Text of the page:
The primary responsibilities of the social work team on this unit are individual casework, family therapy and disposition planning. Family therapy includes those people connected to the patient deemed "significant others.” Disposition planning focuses on the needs of the patient after discharge, including outpatient referrals, aftercare services, and other concrete needs. Thorough evaluations and psychosocial assessments are conducted to develop an individualized treatment plan for patients. In addition, social work interns are actively involved in the group therapy program. The social work component is an integral part of the total treatment approach which attempts to maximize patient care services.

General Clinical Research Inpatient Unit (GCRU)

Social workers are highly valued members of the multidisciplinary team and are instrumental in treatment team decision-making from admission to discharge. Social Work interventions include: reaching out to family and providing psychosocial evaluation and family assessment, working with the family by meeting weekly throughout the hospital stay, one-to-one counseling to address clinical issues that emerge in the milieu, an inclusive discharge plan with the input of the treatment and research teams, a comprehensive needs assessment and concrete services, and assisting the patient’s family system through enriching and broadening resources.

The Children’s Day Unit

The social worker and graduate social work intern(s)are active members of a multidisciplinary team that provides services at the Day Unit, serving adolescents who receive intensive psychiatric evaluation and treatment. In addition to providing family assessment and intervention, both social worker and social work interns act as primary therapist for some cases, assuming responsibility for treatment planning and implementation. Planning for discharge is given priority from the time of admission to ensure appropriate after-care once stability is achieved at the Children’s Day Unit. There are also opportunities for interns to become involved in the treatment aspects of research studies.

Other Social Work Education and Training Initiatives

The Center for Family Education and Resilience (CFER)

The Center for Family Education and Resilience (CFER) was established in 1997 in collaboration with Columbia University School of Social Work. Although psychosocial research has been ongoing at NYSPI, having a Research Division within the Department of Social Work allowed for the establishment of a focus research agenda as well as the establishment of an infrastructure for ongoing psychosocial research. Headed by Drs. Ellen Lukens and Helle Thorning, CFER functions as an umbrella under which a range of clinical and research initiatives take place. CFER's primary objectives are 1) to develop and evaluate the effectiveness of services focused on the needs of patients and families, 2) to facilitate and strengthen Social Work research on the impact of mental disorders on the self and family and to provide training and education for social workers and social work interns on effective models of intervention.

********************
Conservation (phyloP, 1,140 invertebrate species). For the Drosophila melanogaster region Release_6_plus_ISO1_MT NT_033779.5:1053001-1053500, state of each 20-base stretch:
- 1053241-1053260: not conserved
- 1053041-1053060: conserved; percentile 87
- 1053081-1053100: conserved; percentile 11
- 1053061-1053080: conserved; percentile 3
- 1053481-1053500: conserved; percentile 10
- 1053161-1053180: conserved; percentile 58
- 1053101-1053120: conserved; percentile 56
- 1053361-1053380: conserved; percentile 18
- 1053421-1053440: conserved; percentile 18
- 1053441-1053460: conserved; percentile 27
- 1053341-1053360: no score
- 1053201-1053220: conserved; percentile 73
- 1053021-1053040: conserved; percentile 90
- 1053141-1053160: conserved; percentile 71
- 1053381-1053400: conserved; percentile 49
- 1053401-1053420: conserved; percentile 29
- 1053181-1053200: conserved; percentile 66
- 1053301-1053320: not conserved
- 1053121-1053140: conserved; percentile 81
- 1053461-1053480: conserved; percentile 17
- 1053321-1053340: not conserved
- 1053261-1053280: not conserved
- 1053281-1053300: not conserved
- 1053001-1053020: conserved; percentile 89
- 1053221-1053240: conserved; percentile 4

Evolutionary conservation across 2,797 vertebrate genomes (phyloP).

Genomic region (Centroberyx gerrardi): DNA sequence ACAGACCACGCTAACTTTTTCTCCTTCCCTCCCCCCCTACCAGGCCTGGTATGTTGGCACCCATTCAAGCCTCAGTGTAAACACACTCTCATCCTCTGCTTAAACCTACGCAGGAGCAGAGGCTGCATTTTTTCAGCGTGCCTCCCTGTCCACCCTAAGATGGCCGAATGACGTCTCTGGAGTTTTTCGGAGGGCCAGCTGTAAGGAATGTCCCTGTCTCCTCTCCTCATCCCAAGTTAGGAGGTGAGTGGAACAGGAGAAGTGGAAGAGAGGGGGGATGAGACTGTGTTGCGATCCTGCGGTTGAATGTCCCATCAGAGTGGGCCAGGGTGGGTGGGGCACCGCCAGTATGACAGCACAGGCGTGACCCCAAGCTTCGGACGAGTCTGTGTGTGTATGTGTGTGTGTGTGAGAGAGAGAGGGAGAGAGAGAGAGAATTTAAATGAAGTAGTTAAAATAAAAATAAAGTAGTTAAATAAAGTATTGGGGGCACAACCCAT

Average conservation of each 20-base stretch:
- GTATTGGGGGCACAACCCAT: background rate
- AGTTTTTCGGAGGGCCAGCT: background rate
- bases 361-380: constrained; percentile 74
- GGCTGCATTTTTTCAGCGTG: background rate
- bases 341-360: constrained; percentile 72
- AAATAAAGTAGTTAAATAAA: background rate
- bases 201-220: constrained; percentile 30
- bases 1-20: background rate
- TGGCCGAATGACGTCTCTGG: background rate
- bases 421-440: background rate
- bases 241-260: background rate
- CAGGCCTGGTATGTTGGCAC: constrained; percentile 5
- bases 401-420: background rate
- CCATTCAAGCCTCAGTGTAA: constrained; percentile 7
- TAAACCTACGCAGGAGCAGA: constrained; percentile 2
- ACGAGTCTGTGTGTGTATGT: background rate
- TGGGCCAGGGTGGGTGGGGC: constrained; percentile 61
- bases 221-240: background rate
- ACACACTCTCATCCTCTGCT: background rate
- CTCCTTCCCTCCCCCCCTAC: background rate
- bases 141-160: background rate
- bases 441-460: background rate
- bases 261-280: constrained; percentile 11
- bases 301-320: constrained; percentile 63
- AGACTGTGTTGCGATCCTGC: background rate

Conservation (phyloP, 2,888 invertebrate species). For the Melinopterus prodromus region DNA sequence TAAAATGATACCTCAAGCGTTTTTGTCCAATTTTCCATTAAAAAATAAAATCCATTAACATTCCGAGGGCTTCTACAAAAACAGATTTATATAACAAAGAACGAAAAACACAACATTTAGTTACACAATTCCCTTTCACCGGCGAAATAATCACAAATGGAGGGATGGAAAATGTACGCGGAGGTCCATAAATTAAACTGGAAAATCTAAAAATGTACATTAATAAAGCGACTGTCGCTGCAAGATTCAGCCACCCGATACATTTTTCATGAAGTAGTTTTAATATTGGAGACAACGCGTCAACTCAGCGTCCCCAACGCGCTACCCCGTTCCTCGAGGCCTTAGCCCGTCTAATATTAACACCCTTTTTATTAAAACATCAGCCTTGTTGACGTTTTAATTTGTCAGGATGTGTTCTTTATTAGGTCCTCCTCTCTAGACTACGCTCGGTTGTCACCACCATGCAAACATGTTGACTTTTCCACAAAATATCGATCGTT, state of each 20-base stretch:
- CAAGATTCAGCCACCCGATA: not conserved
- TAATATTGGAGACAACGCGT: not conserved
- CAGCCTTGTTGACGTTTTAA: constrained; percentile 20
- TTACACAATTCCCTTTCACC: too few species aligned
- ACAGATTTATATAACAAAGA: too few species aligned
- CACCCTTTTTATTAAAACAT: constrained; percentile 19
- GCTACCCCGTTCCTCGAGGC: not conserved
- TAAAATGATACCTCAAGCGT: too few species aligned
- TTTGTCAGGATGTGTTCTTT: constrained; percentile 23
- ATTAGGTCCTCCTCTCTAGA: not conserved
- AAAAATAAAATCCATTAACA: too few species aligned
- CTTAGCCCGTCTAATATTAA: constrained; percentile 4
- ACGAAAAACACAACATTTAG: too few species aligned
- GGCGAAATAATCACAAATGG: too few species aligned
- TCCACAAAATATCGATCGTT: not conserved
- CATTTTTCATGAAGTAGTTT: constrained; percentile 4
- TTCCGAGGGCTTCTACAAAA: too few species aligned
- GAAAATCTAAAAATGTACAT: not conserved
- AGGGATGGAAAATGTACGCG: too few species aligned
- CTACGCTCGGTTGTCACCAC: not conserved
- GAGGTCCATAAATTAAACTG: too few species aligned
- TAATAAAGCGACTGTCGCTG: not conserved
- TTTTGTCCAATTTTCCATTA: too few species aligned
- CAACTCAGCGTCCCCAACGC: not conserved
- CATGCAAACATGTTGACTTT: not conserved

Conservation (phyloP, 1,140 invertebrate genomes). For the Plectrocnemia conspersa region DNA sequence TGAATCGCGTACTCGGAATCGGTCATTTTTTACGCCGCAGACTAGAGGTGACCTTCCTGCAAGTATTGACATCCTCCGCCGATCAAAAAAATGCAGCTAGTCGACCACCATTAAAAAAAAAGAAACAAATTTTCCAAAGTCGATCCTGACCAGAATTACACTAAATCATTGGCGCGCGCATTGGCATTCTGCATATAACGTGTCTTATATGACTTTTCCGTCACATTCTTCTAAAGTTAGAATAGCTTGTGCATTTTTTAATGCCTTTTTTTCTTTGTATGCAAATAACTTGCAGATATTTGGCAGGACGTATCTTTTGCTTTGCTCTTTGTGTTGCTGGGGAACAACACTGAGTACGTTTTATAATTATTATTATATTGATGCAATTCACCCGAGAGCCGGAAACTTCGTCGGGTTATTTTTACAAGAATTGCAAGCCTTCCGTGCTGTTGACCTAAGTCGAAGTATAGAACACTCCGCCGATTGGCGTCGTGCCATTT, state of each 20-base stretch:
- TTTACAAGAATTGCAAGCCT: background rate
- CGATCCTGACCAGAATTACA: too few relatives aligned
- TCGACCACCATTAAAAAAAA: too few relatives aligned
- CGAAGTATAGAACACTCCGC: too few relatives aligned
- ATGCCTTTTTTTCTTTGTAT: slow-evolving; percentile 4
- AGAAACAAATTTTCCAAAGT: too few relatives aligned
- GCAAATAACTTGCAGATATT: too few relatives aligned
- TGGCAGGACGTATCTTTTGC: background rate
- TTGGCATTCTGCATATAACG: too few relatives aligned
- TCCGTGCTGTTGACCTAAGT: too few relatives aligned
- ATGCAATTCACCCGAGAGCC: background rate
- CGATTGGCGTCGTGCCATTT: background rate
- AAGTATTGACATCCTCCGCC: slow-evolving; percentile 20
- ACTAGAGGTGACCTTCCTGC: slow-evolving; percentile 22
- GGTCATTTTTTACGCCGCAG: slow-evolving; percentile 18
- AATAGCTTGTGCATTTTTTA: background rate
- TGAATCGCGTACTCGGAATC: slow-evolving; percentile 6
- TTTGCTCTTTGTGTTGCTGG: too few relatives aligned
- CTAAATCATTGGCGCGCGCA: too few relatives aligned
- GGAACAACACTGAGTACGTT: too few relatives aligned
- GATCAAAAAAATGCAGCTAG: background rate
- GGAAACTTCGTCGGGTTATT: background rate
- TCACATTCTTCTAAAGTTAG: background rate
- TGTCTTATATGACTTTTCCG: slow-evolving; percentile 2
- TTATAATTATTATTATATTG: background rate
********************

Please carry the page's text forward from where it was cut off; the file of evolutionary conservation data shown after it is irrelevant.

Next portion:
Clinical Initiatives and Training: Community Awareness through Psychoeducation (CAPE)

CFER faculty includes Dr. Ellen Lukens and Dr. Helle Thorning.  Dr. Lukens continues to provide a comprehensive psychoeducation/wellness management internship that trains social work students at the masters and doctoral level in theory, practice and evaluation using a culturally sensitive lens.  Community Awareness through Psychoeducation (CAPE) groups have been conducted on the Washington Heights Community Service under the supervision of CFER.  The CAPE intervention follows a structured curriculum consisting of 15 modules that cover topics related to wellness, recovery, and self-care, including social support, self-esteem, connection with the environment, anger management, and medication management. Dr. Lukens has recently begun adapting the modules for the adolescent population on the CDU.